We don’t like to talk about money! We put on our best faces and pretend everything is okay! But inside just below the surface we are hurting, our finances are a mess, but how do you say ‘no’ when you have a budget to stick to?
There is no one size fits all approach when it comes to teaching our children about money. The strategies we use to teach our children need to be age appropriate and very, very relevant to the issues they face in everyday life. The purpose of this series of articles is to pass on practical skills and activities that will assist parents to take a proactive role in equipping their children with the skills on how to manage money.
I love this image because it we all know people whose consistently waste money on stuff they don’t need and then cry poor when it comes to paying for the things they really do need.
As a financial advisor, clients are always thinking of ways to save money and pay off debt. One of the most common questions I get asked are, “Should we consider fixing the interest rates on our home loan?”
At Grandma’s Jars we are passionate about helping people take control of their personal finances and get out of debt. We have seen first hand the impact that debt has on people lives when it gets out of hand. Debt causes financial stress and is a burden that robs us off tomorrow’s cash flow making it harder to save and get ahead financially.
I’ll admit it, as a financial adviser and budget coach I do tend to manage my finances on the conservative side. I don’t mind taking risks but I take calculated risks. By calculated I mean that when faced with a major financial decision I objectively considered what could go wrong, what I would lose if things did go wrong and weigh this up against what I believe I have to gain.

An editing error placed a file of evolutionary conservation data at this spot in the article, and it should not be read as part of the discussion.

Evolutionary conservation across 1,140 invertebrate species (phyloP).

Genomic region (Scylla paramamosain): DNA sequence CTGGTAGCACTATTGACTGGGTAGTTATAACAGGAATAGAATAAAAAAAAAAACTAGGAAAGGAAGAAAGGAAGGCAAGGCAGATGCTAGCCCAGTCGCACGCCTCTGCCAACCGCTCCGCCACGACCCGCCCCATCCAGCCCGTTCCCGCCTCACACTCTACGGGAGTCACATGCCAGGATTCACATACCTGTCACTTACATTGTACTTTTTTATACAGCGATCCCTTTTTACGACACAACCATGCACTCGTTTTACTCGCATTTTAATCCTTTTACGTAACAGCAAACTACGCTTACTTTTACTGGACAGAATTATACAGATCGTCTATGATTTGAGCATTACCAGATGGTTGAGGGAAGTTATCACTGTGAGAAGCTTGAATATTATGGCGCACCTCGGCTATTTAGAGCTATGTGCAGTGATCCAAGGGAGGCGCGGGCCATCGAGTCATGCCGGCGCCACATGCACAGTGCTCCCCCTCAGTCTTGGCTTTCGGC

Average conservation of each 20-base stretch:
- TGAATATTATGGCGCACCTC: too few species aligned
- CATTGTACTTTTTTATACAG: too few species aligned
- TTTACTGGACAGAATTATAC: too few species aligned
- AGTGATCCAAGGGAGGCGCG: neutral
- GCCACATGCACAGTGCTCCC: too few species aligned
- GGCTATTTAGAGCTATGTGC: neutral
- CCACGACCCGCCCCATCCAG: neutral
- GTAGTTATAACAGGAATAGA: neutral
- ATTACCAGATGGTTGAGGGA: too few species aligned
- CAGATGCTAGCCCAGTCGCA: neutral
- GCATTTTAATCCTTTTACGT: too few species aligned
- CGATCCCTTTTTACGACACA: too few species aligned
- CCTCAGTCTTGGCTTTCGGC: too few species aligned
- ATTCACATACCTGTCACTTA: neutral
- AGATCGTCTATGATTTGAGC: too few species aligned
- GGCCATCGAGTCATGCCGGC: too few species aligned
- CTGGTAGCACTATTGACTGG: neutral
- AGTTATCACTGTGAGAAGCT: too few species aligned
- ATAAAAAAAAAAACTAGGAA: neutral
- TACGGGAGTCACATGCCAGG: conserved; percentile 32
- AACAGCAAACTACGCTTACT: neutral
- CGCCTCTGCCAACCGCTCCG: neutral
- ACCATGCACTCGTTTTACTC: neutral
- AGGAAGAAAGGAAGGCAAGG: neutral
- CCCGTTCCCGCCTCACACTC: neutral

How much have you spent this week? Do you know? Okay, so have a think back, what have you spent money on today? How about this week? How much has it added up to? Do you know? If you are like most people, you haven’t really thought about how much you have spent over the last few days. Your first thought is probably – not much, I haven’t really been anywhere to spend money. But what about the bought lunches, morning coffees, take away and parking?
Not too many people consciously think about their style of money management. For most people, day to day “money management” just happens without any real purpose or planning. Unfortunately, it is a proven fact that in the absence of ‘purpose’, people will almost always drift towards the negative mindsets and habits held by mainstream society. This is particularly true of the way we manage money and our finances…
A 2012 Study conducted by fund manager Challenger identified that the average Australian is retiring with just $60,000 in superannuation. Now many of the people retiring today have not had the lifelong benefit of employer superannuation which only became compulsory in 1992, however $60,000 is still a depressingly low figure. While most of us will have the benefit of compulsory employer contributions to help bolster our retirement savings you can be absolutely certain that employer contributions alone will not be enough to give you a comfortable retirement.
How to Budget Principle #5 In Grandma’s days, budgeting was always a very tangible task. Either the money was in her jars or wallet to spend or it wasn’t. It was always very clear if you had the money to cover an expense. In today’s world of virtual jars and online banking it is easy for there to be a disconnect between what our budget says we have to spend and what our bank account says we really have available.
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